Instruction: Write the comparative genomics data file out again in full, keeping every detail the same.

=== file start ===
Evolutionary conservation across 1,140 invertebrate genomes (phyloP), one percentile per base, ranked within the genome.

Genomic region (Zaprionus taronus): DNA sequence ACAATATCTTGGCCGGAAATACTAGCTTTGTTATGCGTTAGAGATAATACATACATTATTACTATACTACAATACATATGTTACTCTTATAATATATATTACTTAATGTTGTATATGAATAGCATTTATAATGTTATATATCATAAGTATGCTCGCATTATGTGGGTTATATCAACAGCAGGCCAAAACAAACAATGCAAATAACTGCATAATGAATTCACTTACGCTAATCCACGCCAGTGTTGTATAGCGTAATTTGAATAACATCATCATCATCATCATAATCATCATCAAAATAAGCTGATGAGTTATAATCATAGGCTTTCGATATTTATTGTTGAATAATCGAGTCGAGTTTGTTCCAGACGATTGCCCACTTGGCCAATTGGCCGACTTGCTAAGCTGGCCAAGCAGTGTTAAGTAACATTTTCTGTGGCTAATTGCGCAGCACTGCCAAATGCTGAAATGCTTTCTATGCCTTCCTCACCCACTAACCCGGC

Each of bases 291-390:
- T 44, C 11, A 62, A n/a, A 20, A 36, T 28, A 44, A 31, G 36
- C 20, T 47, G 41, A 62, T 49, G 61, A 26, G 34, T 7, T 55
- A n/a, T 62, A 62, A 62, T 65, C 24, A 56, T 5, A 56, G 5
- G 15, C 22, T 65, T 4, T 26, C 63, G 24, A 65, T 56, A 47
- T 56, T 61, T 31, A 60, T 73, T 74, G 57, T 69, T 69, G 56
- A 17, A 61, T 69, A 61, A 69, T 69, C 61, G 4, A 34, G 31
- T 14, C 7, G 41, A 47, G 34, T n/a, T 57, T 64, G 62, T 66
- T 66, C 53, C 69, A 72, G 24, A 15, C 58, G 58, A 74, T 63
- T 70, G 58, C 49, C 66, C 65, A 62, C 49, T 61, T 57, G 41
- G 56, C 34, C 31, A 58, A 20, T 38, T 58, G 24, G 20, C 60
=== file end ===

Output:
Evolutionary conservation across 1,140 invertebrate genomes (phyloP), one percentile per base, ranked within the genome.

Genomic region (Zaprionus taronus): DNA sequence ACAATATCTTGGCCGGAAATACTAGCTTTGTTATGCGTTAGAGATAATACATACATTATTACTATACTACAATACATATGTTACTCTTATAATATATATTACTTAATGTTGTATATGAATAGCATTTATAATGTTATATATCATAAGTATGCTCGCATTATGTGGGTTATATCAACAGCAGGCCAAAACAAACAATGCAAATAACTGCATAATGAATTCACTTACGCTAATCCACGCCAGTGTTGTATAGCGTAATTTGAATAACATCATCATCATCATCATAATCATCATCAAAATAAGCTGATGAGTTATAATCATAGGCTTTCGATATTTATTGTTGAATAATCGAGTCGAGTTTGTTCCAGACGATTGCCCACTTGGCCAATTGGCCGACTTGCTAAGCTGGCCAAGCAGTGTTAAGTAACATTTTCTGTGGCTAATTGCGCAGCACTGCCAAATGCTGAAATGCTTTCTATGCCTTCCTCACCCACTAACCCGGC

Each of bases 291-390:
- T 44, C 11, A 62, A n/a, A 20, A 36, T 28, A 44, A 31, G 36
- C 20, T 47, G 41, A 62, T 49, G 61, A 26, G 34, T 7, T 55
- A n/a, T 62, A 62, A 62, T 65, C 24, A 56, T 5, A 56, G 5
- G 15, C 22, T 65, T 4, T 26, C 63, G 24, A 65, T 56, A 47
- T 56, T 61, T 31, A 60, T 73, T 74, G 57, T 69, T 69, G 56
- A 17, A 61, T 69, A 61, A 69, T 69, C 61, G 4, A 34, G 31
- T 14, C 7, G 41, A 47, G 34, T n/a, T 57, T 64, G 62, T 66
- T 66, C 53, C 69, A 72, G 24, A 15, C 58, G 58, A 74, T 63
- T 70, G 58, C 49, C 66, C 65, A 62, C 49, T 61, T 57, G 41
- G 56, C 34, C 31, A 58, A 20, T 38, T 58, G 24, G 20, C 60